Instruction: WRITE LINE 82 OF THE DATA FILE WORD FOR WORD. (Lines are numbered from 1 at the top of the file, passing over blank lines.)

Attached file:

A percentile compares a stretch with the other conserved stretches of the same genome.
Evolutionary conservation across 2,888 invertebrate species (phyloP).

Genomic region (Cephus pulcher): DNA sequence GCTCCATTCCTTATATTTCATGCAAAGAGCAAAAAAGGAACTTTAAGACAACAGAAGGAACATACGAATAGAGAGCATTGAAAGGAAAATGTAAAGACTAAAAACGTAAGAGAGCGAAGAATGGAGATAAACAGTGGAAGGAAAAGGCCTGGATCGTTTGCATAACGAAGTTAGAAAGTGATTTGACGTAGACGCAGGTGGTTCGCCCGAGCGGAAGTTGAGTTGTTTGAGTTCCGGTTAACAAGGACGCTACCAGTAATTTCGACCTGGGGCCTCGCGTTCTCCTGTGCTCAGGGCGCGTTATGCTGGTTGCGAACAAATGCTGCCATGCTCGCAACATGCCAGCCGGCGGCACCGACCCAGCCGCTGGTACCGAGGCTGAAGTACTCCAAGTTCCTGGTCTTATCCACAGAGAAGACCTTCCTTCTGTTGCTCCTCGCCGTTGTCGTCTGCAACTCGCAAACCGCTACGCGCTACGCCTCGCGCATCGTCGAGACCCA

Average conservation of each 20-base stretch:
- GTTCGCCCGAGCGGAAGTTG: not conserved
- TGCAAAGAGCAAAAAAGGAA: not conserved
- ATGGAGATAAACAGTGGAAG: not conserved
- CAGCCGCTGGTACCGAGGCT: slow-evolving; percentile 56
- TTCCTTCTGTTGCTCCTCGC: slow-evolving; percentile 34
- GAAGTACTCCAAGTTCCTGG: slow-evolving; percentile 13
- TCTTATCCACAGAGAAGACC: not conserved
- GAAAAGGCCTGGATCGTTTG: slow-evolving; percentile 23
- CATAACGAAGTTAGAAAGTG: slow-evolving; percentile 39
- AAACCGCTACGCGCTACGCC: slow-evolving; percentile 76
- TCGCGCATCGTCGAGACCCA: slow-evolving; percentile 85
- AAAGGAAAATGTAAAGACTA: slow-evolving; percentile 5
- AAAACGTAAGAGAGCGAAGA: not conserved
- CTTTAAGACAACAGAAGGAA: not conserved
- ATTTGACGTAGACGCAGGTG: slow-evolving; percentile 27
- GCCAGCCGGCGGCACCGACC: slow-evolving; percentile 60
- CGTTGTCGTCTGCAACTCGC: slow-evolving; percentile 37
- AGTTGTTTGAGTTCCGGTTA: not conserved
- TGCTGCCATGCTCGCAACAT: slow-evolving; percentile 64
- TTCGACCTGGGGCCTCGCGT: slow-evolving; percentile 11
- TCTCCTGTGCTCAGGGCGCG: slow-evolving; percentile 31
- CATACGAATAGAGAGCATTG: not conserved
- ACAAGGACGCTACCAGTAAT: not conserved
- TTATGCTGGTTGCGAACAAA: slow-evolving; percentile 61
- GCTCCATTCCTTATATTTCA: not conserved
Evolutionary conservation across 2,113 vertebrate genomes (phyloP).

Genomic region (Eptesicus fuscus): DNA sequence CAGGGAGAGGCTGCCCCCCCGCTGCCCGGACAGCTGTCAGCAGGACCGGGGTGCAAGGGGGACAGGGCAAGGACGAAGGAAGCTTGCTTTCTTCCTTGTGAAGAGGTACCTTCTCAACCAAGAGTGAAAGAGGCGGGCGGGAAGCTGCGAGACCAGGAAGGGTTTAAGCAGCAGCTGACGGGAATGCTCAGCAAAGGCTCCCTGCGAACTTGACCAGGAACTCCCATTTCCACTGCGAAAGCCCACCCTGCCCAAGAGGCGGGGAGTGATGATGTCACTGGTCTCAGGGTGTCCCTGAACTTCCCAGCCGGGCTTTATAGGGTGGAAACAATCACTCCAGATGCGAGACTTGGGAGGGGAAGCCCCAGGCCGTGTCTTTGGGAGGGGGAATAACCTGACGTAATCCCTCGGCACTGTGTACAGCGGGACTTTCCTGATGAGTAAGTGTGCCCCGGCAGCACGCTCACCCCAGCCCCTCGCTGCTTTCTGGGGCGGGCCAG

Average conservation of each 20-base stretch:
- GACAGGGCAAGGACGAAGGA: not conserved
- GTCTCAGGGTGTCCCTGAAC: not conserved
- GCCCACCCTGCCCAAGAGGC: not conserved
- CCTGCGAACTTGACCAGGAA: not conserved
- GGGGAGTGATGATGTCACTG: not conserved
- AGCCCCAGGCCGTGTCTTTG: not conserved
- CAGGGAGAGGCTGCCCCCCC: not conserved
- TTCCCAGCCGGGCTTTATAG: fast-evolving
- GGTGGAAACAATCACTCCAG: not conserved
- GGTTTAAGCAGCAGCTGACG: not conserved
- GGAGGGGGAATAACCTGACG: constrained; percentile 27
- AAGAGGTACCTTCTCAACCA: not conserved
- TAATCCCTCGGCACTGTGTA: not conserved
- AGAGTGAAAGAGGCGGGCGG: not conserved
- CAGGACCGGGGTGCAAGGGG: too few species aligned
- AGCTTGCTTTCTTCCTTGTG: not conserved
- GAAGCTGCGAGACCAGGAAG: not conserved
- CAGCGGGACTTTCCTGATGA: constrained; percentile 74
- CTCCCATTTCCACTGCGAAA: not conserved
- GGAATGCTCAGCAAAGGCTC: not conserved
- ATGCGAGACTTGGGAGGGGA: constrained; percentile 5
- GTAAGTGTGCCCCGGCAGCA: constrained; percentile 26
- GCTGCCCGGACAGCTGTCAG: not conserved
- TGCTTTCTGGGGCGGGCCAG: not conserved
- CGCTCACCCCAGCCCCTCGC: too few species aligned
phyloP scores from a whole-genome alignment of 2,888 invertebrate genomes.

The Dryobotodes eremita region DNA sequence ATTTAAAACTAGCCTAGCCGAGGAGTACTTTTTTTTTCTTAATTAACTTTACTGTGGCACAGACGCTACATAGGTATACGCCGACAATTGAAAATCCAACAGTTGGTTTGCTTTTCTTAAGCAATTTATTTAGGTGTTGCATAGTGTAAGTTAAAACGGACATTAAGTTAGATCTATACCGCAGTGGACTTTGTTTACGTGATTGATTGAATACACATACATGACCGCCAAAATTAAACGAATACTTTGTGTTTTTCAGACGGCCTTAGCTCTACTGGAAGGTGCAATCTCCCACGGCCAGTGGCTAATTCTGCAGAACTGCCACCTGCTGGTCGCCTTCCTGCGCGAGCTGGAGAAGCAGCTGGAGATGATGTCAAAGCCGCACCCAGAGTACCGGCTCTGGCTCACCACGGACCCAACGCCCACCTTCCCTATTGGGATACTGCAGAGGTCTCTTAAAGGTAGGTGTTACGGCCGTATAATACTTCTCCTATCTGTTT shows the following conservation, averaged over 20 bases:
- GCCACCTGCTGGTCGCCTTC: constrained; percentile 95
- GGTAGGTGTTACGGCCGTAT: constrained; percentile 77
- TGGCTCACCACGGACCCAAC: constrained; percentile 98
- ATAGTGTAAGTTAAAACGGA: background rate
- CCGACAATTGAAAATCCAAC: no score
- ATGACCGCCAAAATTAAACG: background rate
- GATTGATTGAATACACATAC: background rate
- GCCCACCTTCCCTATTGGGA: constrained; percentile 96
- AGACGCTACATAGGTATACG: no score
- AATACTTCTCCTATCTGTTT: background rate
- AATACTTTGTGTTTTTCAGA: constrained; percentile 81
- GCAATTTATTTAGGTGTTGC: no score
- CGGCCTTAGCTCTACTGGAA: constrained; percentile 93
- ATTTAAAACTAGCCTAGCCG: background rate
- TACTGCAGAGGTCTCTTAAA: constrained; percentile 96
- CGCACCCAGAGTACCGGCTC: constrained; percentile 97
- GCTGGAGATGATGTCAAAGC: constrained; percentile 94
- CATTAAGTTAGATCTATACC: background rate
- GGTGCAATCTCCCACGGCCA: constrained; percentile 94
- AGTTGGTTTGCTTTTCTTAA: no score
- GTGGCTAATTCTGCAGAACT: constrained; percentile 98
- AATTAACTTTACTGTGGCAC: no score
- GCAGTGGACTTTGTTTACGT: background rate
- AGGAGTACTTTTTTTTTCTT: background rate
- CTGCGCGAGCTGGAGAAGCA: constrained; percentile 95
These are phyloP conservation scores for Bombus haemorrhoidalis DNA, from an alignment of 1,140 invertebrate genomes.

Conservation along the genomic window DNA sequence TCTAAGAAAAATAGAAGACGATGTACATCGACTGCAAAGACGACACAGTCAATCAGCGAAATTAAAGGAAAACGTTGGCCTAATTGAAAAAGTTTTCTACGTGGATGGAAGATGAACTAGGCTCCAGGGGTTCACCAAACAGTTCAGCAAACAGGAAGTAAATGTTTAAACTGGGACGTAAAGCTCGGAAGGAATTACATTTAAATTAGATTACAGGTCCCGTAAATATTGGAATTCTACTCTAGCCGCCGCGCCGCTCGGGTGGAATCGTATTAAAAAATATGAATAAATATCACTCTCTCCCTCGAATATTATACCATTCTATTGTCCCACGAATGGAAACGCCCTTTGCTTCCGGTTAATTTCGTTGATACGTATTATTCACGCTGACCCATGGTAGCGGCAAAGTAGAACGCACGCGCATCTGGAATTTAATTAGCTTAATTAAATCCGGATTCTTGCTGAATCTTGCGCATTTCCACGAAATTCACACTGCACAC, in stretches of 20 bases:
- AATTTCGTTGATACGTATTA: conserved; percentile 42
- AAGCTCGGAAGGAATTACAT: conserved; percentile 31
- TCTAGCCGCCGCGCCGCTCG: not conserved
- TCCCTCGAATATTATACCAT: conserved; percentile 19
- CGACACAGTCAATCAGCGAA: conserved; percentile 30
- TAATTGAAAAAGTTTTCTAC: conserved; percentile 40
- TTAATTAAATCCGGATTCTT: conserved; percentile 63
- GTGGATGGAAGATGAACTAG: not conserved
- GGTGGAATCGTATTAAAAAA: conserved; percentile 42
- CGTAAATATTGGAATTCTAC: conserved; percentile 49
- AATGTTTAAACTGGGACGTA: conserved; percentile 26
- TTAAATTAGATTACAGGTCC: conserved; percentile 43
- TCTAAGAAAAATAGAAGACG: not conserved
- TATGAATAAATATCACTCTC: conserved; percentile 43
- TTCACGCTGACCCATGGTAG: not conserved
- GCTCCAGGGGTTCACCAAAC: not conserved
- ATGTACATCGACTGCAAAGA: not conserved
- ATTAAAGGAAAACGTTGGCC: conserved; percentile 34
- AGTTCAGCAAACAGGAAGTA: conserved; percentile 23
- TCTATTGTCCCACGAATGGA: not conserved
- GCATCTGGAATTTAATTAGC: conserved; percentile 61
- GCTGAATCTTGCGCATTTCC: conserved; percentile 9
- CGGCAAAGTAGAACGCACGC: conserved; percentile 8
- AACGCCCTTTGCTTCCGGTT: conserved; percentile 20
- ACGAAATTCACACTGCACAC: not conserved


- GCAGTGGACTTTGTTTACGT: background rate